This project was born out of my fascination with Sharp's memory LCD and my aspiration to showcase three-dimensional visuals on this remarkable display. The software responsible for generating the 3D world displayed on the screen draws inspiration from Tim Clarke's 'Mars Demo' created back in 1993—a revolutionary piece of software that was far ahead of its time.

In my quest to understand the inner workings of the 'Mars Demo,' I dived into research papers and stumbled upon the work of Mark Feldman, who had programmed it in Java. Utilizing Feldman's code as a reference, I started programming it for the ESP-32 S3 microcontroller. However, I struggled a lot trying to run it at high FPS and the program became a trade-off between terrain detail and processing speed.

My first crude test looked like this. Later I switched to the ESP-32 S3 because its a tiny bit faster. 

After spending a lot of time trying to crank out as much frames per second I decided to try to maximizing the runtime of the art piece. This led me down into an interesting rabbit hole of low-power electronics and effecient programming.

There are a few things that I learned through making this project. One of those things is about the different sleep-modes of the ESP-32. When the ESP-32 is in light-sleep mode, the volatile memory responsible for storing the world remains active, ensuring that the generated world is preserved upon waking up. However, when the ESP32 enters deep-sleep mode, the volatile memory is lost so it is necessary to stpre the current world parameters within non-volitile memore  necessitating the saving of current world parameters to non-volatile memory prior to entering deep-sleep.

Here's the interesting twist: saving the world parameters takes some time and uses a bit of energy. Therefore, the decision to save the world parameters becomes worthwhile only when the microcontroller remains in deep-sleep mode for an extended period, allowing the energy savings to offset the cost of saving the parameters. For those who are interested; for my particular program it became beneficial to use deep-sleep when sleeping for more than 4500 milliseconds.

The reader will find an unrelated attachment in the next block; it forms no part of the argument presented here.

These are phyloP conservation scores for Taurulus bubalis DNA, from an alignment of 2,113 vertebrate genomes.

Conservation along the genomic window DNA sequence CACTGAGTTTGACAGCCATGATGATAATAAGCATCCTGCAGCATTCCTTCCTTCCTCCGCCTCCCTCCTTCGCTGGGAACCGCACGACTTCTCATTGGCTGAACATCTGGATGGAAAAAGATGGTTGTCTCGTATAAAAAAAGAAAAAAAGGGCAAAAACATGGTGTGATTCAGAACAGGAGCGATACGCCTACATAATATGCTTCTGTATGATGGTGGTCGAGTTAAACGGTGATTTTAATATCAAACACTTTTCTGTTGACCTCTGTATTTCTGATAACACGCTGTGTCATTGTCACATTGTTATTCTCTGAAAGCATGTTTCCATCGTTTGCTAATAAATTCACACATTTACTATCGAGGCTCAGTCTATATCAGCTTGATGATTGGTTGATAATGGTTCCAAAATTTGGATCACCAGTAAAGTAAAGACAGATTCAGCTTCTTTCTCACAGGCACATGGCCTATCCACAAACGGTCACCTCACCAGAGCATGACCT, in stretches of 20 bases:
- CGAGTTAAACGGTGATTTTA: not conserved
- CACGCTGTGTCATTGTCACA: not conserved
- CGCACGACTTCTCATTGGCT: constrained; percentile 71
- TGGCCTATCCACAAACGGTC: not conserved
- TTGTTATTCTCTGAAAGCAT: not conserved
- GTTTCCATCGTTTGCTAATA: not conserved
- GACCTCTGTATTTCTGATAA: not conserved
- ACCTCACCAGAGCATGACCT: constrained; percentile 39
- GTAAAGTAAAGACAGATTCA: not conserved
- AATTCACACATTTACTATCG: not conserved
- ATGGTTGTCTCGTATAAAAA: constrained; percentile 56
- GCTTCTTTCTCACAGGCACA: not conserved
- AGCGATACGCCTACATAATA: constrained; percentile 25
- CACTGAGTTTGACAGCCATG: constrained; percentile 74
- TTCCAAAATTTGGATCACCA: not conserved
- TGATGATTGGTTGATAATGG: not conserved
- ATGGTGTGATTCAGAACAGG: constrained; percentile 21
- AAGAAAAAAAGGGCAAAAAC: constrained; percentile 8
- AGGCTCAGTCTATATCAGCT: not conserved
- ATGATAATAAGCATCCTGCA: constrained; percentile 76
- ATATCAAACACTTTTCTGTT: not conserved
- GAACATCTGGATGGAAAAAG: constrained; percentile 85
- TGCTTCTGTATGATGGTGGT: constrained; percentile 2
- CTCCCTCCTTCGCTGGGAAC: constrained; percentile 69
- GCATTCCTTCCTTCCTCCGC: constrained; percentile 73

On the hardware side of things there are only four major parts to the device: It is using the ESP-32 S3 MINI chip as its main processor. The MCP73871 Li-ion charge uses solar energy to charge the li-ion battery. The battery voltage is converted to 3.3v using a ADP2108/AP2112 . Lastly there is the bq27441 fuel-gauge that keeps track of the battery's SOC and feeds that data into the ESP-32. The fuel-gauge chip also provides me with some hand-dandy power measurements and is showing when the battery is being charged by sunlight. 

When doing one frame per second the chip tells me that the whole system is using 14 milliamps at 4.1V which translates to a power consumption of 57 milliwatts. The Li-ion battery that I'm using stores a total of 12.95Wh so it should last for about nine days. I currently have not been successful at measuring the power consumption at one frame per hour since the bq27441 chip can only average its readings for one second so for this we have to do some calculations. When the ESP32 is active I measured its current draw at close to 70mA (at 3.3v). This means its using about 0.23 Watts, or 230 milliwatts. It takes the ESP32 approximately 60 milliseconds, or 1.67e-5 hours,  to execute the code that renders the frame on the display. If we multiply the power consumption (0.23 Watts) by the amount of time using it (1.67e-5 hours) we know that it costs the ESP32 about 3.85e-6 Watt hours to calculate one frame. In light-sleep mode the ESP32 consumes 2.64e-3 Watts so during its almost one hour long sleep it will consume 2.64e-3 Watt hours. This means the power used to render the frame is also negligible compared to the power used to sleep.

To calculate the expected battery life we also need to factor in the power consumption of the fuel-gauge, display, charger-ic...

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